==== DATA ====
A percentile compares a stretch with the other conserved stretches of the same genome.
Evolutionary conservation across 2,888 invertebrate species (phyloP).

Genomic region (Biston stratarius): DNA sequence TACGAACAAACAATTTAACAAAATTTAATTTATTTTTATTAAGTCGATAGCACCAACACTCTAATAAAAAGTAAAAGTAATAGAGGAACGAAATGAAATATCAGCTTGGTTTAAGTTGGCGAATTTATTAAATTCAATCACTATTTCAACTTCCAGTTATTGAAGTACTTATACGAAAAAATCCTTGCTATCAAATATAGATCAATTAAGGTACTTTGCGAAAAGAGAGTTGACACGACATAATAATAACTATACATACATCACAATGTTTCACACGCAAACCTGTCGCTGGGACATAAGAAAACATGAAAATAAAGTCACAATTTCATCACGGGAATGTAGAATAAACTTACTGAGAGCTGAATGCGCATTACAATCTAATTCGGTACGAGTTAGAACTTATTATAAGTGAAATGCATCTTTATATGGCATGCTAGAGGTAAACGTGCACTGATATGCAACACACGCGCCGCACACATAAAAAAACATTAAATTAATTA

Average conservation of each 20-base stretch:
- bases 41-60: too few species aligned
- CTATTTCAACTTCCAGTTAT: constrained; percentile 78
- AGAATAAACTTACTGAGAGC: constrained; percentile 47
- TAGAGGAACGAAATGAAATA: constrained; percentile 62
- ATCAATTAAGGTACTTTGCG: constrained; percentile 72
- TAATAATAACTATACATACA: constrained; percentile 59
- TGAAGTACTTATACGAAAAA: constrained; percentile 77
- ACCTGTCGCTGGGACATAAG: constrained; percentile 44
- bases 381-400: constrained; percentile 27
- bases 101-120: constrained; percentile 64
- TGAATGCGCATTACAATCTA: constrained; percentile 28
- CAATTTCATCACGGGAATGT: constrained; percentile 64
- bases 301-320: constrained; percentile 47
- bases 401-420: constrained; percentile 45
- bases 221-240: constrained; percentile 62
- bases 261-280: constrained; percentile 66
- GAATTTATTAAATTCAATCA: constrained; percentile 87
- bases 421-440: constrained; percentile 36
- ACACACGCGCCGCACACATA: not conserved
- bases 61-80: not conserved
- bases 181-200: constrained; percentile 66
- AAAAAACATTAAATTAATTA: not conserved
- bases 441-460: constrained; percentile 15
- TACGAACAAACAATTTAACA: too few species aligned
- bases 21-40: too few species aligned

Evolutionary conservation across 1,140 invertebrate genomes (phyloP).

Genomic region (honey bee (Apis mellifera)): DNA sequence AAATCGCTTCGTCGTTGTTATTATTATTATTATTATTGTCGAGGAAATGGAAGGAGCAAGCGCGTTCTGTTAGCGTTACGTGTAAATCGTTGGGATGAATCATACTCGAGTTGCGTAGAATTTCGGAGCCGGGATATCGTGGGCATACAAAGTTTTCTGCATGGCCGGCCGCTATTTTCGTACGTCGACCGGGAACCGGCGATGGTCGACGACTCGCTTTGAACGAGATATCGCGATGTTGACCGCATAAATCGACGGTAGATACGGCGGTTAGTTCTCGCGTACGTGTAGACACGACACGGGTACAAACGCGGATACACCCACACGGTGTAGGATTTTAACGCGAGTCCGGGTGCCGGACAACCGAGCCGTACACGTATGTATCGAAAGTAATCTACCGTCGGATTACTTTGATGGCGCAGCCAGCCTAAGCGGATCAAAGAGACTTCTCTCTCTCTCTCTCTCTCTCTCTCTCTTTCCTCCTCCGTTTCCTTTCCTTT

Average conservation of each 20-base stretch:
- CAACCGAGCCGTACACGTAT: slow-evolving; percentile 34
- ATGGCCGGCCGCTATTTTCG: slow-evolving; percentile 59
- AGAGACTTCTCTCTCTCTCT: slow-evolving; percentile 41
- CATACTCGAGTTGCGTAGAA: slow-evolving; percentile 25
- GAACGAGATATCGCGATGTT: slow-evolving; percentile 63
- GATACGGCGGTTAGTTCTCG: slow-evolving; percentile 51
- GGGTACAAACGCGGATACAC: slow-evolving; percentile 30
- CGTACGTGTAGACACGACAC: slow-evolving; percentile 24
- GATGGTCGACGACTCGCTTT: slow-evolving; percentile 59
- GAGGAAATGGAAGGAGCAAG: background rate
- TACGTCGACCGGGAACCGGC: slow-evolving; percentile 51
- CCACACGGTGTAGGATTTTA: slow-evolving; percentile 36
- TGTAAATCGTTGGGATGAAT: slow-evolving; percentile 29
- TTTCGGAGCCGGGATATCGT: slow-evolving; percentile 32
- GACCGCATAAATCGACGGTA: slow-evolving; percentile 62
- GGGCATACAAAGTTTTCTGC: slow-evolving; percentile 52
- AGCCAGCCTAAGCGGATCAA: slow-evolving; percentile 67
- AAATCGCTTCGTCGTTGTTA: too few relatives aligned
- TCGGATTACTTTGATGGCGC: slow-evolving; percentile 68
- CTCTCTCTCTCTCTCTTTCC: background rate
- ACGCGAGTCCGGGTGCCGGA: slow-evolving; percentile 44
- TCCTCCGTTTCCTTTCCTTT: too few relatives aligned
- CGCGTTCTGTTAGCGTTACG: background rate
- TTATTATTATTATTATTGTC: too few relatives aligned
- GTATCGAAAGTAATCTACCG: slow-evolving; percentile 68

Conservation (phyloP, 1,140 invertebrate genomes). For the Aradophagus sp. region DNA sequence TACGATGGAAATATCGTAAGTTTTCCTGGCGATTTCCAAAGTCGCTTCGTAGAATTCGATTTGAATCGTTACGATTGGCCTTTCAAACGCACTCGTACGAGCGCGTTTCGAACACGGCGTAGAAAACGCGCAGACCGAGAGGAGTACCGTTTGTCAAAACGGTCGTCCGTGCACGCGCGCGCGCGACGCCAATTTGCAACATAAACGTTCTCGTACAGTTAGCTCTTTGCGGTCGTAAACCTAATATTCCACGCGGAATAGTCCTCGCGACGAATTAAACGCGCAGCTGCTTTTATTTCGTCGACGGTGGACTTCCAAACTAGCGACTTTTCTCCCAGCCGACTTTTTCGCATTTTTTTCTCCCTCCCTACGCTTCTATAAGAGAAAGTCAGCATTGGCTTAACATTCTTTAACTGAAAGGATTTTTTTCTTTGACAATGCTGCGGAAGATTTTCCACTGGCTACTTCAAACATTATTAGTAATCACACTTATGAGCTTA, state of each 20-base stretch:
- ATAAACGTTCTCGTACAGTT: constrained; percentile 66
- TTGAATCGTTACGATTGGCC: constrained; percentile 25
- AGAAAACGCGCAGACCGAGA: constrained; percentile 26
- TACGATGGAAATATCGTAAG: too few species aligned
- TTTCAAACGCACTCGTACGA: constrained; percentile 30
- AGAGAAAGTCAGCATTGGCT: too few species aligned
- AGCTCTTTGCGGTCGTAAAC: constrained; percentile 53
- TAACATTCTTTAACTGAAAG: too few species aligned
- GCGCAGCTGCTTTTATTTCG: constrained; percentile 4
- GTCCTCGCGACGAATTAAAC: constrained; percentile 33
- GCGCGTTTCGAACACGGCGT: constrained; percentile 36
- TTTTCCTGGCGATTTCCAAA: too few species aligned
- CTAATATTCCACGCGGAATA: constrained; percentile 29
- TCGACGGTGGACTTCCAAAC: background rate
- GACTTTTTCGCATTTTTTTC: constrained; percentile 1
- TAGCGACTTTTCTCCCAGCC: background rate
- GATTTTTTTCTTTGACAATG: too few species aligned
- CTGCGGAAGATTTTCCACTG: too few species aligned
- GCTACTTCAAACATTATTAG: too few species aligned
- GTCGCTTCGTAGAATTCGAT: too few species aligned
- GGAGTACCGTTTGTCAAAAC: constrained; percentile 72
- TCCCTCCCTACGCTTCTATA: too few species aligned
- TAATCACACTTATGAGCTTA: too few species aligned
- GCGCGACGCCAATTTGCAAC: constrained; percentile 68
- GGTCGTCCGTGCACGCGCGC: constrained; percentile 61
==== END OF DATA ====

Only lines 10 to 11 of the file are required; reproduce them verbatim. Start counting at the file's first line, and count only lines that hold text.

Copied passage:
- TAATAATAACTATACATACA: constrained; percentile 59
- TGAAGTACTTATACGAAAAA: constrained; percentile 77